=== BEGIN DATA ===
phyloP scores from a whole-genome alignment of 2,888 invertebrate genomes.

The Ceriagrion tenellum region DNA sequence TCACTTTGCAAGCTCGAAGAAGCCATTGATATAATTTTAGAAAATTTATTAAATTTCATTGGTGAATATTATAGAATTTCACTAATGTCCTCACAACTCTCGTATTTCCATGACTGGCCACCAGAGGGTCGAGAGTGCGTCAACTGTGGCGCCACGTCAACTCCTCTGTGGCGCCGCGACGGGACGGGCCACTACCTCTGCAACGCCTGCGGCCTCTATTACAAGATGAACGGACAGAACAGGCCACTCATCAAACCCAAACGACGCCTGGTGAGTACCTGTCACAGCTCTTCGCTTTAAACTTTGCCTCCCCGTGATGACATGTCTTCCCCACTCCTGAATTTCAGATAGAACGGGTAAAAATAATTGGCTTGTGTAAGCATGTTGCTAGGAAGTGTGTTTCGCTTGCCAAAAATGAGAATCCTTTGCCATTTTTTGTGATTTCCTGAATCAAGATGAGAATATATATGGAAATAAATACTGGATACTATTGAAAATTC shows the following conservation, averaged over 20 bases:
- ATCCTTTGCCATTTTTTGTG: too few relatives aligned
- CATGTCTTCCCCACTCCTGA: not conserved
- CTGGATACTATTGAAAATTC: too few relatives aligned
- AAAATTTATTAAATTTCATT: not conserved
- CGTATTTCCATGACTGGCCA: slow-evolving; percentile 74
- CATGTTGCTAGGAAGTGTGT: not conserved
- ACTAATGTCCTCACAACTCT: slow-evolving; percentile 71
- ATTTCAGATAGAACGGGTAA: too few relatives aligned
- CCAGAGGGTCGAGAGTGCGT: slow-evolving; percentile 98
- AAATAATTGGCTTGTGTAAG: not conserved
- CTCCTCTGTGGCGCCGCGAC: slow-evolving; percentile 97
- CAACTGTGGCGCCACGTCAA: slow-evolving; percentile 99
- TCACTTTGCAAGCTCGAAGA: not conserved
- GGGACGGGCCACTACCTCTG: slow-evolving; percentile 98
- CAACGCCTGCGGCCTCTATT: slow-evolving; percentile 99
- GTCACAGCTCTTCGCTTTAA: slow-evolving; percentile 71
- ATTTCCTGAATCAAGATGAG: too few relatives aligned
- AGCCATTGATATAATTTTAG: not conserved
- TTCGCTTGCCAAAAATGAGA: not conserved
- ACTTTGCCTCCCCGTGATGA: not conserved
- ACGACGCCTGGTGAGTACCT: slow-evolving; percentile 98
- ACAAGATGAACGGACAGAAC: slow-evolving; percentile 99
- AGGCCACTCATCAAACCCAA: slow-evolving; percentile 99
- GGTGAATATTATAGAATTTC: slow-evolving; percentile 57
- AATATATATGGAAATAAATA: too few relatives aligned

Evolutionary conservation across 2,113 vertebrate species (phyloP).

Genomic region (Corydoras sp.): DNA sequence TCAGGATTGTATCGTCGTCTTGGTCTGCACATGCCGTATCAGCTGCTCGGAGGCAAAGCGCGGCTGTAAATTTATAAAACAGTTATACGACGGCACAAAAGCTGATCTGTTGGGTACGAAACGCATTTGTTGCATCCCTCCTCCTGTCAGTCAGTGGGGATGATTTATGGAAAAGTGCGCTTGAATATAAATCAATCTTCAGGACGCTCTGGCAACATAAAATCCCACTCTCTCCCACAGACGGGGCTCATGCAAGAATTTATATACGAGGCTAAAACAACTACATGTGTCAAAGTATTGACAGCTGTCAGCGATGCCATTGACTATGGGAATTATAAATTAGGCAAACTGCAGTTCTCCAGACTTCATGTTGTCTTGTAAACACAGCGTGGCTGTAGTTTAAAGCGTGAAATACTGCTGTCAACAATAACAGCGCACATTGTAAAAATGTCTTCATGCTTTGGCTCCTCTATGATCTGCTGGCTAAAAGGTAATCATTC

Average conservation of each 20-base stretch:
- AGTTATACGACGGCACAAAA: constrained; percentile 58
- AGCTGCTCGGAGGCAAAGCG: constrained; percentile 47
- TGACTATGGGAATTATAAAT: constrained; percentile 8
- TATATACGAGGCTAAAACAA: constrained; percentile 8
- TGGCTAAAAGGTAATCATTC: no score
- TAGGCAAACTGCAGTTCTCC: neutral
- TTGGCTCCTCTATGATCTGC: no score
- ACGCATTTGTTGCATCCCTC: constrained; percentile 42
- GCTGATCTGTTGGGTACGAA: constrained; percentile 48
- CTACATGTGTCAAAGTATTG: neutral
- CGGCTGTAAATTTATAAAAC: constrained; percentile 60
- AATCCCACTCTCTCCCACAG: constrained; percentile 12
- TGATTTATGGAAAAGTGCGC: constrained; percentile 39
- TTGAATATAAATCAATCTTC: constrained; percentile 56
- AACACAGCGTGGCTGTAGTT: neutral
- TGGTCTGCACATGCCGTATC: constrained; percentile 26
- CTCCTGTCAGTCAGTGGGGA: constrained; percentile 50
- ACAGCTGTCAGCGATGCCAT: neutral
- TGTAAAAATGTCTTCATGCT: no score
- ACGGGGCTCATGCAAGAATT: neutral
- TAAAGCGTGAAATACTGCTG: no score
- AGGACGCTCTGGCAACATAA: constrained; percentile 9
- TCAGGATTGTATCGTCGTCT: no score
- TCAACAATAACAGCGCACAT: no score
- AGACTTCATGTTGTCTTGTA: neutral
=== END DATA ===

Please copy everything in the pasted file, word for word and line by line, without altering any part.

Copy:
phyloP scores from a whole-genome alignment of 2,888 invertebrate genomes.

The Ceriagrion tenellum region DNA sequence TCACTTTGCAAGCTCGAAGAAGCCATTGATATAATTTTAGAAAATTTATTAAATTTCATTGGTGAATATTATAGAATTTCACTAATGTCCTCACAACTCTCGTATTTCCATGACTGGCCACCAGAGGGTCGAGAGTGCGTCAACTGTGGCGCCACGTCAACTCCTCTGTGGCGCCGCGACGGGACGGGCCACTACCTCTGCAACGCCTGCGGCCTCTATTACAAGATGAACGGACAGAACAGGCCACTCATCAAACCCAAACGACGCCTGGTGAGTACCTGTCACAGCTCTTCGCTTTAAACTTTGCCTCCCCGTGATGACATGTCTTCCCCACTCCTGAATTTCAGATAGAACGGGTAAAAATAATTGGCTTGTGTAAGCATGTTGCTAGGAAGTGTGTTTCGCTTGCCAAAAATGAGAATCCTTTGCCATTTTTTGTGATTTCCTGAATCAAGATGAGAATATATATGGAAATAAATACTGGATACTATTGAAAATTC shows the following conservation, averaged over 20 bases:
- ATCCTTTGCCATTTTTTGTG: too few relatives aligned
- CATGTCTTCCCCACTCCTGA: not conserved
- CTGGATACTATTGAAAATTC: too few relatives aligned
- AAAATTTATTAAATTTCATT: not conserved
- CGTATTTCCATGACTGGCCA: slow-evolving; percentile 74
- CATGTTGCTAGGAAGTGTGT: not conserved
- ACTAATGTCCTCACAACTCT: slow-evolving; percentile 71
- ATTTCAGATAGAACGGGTAA: too few relatives aligned
- CCAGAGGGTCGAGAGTGCGT: slow-evolving; percentile 98
- AAATAATTGGCTTGTGTAAG: not conserved
- CTCCTCTGTGGCGCCGCGAC: slow-evolving; percentile 97
- CAACTGTGGCGCCACGTCAA: slow-evolving; percentile 99
- TCACTTTGCAAGCTCGAAGA: not conserved
- GGGACGGGCCACTACCTCTG: slow-evolving; percentile 98
- CAACGCCTGCGGCCTCTATT: slow-evolving; percentile 99
- GTCACAGCTCTTCGCTTTAA: slow-evolving; percentile 71
- ATTTCCTGAATCAAGATGAG: too few relatives aligned
- AGCCATTGATATAATTTTAG: not conserved
- TTCGCTTGCCAAAAATGAGA: not conserved
- ACTTTGCCTCCCCGTGATGA: not conserved
- ACGACGCCTGGTGAGTACCT: slow-evolving; percentile 98
- ACAAGATGAACGGACAGAAC: slow-evolving; percentile 99
- AGGCCACTCATCAAACCCAA: slow-evolving; percentile 99
- GGTGAATATTATAGAATTTC: slow-evolving; percentile 57
- AATATATATGGAAATAAATA: too few relatives aligned

Evolutionary conservation across 2,113 vertebrate species (phyloP).

Genomic region (Corydoras sp.): DNA sequence TCAGGATTGTATCGTCGTCTTGGTCTGCACATGCCGTATCAGCTGCTCGGAGGCAAAGCGCGGCTGTAAATTTATAAAACAGTTATACGACGGCACAAAAGCTGATCTGTTGGGTACGAAACGCATTTGTTGCATCCCTCCTCCTGTCAGTCAGTGGGGATGATTTATGGAAAAGTGCGCTTGAATATAAATCAATCTTCAGGACGCTCTGGCAACATAAAATCCCACTCTCTCCCACAGACGGGGCTCATGCAAGAATTTATATACGAGGCTAAAACAACTACATGTGTCAAAGTATTGACAGCTGTCAGCGATGCCATTGACTATGGGAATTATAAATTAGGCAAACTGCAGTTCTCCAGACTTCATGTTGTCTTGTAAACACAGCGTGGCTGTAGTTTAAAGCGTGAAATACTGCTGTCAACAATAACAGCGCACATTGTAAAAATGTCTTCATGCTTTGGCTCCTCTATGATCTGCTGGCTAAAAGGTAATCATTC

Average conservation of each 20-base stretch:
- AGTTATACGACGGCACAAAA: constrained; percentile 58
- AGCTGCTCGGAGGCAAAGCG: constrained; percentile 47
- TGACTATGGGAATTATAAAT: constrained; percentile 8
- TATATACGAGGCTAAAACAA: constrained; percentile 8
- TGGCTAAAAGGTAATCATTC: no score
- TAGGCAAACTGCAGTTCTCC: neutral
- TTGGCTCCTCTATGATCTGC: no score
- ACGCATTTGTTGCATCCCTC: constrained; percentile 42
- GCTGATCTGTTGGGTACGAA: constrained; percentile 48
- CTACATGTGTCAAAGTATTG: neutral
- CGGCTGTAAATTTATAAAAC: constrained; percentile 60
- AATCCCACTCTCTCCCACAG: constrained; percentile 12
- TGATTTATGGAAAAGTGCGC: constrained; percentile 39
- TTGAATATAAATCAATCTTC: constrained; percentile 56
- AACACAGCGTGGCTGTAGTT: neutral
- TGGTCTGCACATGCCGTATC: constrained; percentile 26
- CTCCTGTCAGTCAGTGGGGA: constrained; percentile 50
- ACAGCTGTCAGCGATGCCAT: neutral
- TGTAAAAATGTCTTCATGCT: no score
- ACGGGGCTCATGCAAGAATT: neutral
- TAAAGCGTGAAATACTGCTG: no score
- AGGACGCTCTGGCAACATAA: constrained; percentile 9
- TCAGGATTGTATCGTCGTCT: no score
- TCAACAATAACAGCGCACAT: no score
- AGACTTCATGTTGTCTTGTA: neutral